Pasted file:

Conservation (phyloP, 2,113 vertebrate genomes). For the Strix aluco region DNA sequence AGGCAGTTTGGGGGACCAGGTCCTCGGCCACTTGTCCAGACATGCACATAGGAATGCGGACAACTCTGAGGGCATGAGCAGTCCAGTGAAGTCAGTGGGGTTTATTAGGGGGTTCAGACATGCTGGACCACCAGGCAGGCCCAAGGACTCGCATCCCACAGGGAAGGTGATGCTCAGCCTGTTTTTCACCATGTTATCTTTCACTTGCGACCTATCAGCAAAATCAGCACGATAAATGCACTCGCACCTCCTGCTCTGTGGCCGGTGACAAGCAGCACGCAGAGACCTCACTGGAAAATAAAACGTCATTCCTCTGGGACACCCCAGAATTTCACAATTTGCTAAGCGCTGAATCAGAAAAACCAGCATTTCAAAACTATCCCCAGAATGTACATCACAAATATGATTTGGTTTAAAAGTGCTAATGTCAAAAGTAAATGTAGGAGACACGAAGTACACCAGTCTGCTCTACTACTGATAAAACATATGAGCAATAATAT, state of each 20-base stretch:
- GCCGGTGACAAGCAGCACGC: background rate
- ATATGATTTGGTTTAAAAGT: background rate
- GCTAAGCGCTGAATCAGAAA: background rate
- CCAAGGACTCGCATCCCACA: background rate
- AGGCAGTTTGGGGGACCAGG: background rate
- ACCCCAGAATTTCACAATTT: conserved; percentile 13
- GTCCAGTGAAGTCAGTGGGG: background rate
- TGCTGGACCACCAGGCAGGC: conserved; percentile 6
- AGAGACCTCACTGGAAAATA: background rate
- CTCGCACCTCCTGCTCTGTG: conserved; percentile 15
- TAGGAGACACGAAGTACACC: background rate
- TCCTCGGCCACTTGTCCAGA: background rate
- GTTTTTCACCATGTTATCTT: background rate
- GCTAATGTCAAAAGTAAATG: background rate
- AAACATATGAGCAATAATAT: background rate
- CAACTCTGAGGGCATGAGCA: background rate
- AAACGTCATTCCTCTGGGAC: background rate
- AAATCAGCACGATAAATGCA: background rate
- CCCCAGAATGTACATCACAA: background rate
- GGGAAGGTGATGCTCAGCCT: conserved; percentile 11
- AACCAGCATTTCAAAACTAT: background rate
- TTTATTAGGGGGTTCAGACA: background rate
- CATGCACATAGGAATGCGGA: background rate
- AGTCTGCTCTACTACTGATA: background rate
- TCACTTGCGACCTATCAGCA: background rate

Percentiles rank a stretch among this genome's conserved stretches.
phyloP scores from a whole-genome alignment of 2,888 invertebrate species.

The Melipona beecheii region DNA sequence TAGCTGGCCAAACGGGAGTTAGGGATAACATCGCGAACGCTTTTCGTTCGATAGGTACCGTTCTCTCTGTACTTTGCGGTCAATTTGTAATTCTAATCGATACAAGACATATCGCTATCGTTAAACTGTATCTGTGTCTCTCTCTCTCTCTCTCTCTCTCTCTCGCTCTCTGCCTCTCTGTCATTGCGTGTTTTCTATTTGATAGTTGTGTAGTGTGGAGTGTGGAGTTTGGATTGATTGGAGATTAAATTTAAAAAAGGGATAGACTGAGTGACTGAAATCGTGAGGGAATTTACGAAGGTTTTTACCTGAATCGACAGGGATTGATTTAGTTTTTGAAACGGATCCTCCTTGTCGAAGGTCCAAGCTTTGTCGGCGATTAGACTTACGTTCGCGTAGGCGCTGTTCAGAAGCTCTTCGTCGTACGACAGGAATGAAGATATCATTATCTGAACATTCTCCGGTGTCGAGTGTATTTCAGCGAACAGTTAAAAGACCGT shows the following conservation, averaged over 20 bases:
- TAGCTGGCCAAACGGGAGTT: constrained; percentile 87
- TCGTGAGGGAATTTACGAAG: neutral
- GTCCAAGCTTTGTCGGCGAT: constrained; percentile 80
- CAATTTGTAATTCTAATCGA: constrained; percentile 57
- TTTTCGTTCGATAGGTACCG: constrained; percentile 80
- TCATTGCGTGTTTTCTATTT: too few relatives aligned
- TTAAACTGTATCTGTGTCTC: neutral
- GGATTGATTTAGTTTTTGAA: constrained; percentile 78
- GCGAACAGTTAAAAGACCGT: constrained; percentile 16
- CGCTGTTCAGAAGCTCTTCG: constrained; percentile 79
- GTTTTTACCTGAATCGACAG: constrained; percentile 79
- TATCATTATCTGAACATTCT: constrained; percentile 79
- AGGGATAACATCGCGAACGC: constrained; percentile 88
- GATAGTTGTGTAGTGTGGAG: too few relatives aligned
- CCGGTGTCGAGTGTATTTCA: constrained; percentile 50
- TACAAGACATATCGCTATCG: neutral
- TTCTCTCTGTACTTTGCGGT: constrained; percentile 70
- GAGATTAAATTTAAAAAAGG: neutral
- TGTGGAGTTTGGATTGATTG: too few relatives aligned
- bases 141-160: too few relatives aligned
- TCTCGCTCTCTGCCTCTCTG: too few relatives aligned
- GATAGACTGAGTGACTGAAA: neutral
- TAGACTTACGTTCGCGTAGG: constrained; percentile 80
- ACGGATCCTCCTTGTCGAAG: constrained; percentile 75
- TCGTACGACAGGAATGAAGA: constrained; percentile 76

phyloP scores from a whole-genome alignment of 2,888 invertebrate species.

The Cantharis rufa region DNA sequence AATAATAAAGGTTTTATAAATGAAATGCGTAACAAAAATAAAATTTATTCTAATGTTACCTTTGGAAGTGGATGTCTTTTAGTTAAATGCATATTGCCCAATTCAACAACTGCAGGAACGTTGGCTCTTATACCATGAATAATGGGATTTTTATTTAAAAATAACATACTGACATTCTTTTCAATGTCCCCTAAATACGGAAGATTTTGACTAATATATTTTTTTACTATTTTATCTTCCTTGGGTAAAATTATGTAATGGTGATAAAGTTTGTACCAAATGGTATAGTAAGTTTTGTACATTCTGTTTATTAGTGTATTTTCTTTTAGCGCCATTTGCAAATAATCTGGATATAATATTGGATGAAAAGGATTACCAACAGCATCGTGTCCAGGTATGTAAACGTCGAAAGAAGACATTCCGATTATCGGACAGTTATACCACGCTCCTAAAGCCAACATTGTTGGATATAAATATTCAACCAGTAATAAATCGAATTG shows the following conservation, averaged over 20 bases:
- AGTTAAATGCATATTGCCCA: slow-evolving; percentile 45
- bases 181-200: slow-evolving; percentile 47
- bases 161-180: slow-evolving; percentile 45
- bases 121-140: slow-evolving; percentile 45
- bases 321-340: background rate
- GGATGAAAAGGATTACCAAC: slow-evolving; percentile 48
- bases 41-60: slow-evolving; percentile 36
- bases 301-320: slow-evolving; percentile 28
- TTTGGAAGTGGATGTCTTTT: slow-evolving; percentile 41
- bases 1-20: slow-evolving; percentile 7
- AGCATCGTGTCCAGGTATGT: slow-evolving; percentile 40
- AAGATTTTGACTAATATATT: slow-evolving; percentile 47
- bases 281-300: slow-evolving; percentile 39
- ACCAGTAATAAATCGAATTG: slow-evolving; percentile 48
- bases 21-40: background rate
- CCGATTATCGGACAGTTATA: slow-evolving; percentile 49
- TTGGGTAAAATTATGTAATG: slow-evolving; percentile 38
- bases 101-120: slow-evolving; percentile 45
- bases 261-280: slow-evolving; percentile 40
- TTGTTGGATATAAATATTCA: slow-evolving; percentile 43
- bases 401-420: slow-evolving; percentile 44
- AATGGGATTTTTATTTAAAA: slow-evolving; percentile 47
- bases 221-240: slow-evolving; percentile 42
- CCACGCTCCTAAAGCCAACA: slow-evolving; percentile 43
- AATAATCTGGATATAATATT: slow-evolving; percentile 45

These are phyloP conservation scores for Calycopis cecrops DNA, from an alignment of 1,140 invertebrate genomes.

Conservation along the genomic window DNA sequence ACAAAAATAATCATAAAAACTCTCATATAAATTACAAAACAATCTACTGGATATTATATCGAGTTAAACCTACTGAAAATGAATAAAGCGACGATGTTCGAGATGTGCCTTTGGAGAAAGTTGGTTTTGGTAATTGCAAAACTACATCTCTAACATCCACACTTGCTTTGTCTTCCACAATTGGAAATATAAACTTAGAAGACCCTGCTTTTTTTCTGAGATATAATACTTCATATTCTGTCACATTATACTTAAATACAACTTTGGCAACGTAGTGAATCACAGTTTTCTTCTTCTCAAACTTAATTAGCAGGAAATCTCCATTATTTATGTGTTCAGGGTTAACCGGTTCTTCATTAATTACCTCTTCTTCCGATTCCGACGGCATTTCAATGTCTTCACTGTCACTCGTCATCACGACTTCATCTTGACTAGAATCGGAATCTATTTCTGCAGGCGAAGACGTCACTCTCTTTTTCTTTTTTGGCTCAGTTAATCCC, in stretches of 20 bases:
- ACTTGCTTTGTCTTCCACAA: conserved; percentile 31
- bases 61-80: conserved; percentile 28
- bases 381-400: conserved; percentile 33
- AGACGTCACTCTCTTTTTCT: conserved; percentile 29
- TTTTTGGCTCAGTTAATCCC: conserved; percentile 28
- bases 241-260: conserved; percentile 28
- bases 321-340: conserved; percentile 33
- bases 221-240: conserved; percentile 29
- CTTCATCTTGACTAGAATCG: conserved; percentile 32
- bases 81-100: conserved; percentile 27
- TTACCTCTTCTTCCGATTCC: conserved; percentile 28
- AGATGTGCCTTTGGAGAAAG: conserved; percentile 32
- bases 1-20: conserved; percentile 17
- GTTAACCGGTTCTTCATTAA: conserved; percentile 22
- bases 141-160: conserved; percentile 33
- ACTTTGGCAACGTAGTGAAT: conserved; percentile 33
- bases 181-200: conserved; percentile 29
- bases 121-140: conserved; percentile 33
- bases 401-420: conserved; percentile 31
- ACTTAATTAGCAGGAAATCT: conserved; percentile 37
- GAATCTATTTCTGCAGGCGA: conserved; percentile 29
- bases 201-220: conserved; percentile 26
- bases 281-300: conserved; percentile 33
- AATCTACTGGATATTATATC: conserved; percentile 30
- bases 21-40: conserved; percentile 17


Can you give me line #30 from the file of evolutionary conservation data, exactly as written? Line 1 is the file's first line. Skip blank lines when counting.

- TAGCTGGCCAAACGGGAGTT: constrained; percentile 87